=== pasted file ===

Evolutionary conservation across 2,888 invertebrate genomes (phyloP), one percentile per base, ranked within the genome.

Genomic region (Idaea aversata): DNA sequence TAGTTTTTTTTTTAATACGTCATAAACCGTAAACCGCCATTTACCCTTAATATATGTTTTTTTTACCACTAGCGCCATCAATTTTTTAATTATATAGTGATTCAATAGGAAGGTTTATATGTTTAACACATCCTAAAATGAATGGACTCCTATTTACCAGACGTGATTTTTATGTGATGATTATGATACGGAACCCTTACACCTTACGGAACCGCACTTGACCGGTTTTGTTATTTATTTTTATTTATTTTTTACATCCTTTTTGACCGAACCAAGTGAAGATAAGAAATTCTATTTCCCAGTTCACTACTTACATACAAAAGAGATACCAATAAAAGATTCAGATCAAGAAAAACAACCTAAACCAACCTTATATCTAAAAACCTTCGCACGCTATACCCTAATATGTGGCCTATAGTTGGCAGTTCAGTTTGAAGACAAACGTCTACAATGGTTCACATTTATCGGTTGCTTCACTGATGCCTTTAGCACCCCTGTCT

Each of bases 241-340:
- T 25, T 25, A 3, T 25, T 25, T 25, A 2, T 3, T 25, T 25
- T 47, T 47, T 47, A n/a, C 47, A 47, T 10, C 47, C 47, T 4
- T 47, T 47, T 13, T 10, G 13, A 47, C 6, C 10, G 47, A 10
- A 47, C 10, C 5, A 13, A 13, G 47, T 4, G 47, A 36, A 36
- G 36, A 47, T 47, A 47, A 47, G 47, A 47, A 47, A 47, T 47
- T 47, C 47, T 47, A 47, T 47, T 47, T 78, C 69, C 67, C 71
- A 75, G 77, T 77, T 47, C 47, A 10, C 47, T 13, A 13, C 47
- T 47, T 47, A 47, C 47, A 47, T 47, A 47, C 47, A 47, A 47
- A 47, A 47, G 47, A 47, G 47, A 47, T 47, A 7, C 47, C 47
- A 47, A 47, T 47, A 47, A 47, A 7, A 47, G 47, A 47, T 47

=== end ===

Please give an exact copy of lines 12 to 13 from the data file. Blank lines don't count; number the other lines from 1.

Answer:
- A 47, A 47, G 47, A 47, G 47, A 47, T 47, A 7, C 47, C 47
- A 47, A 47, T 47, A 47, A 47, A 7, A 47, G 47, A 47, T 47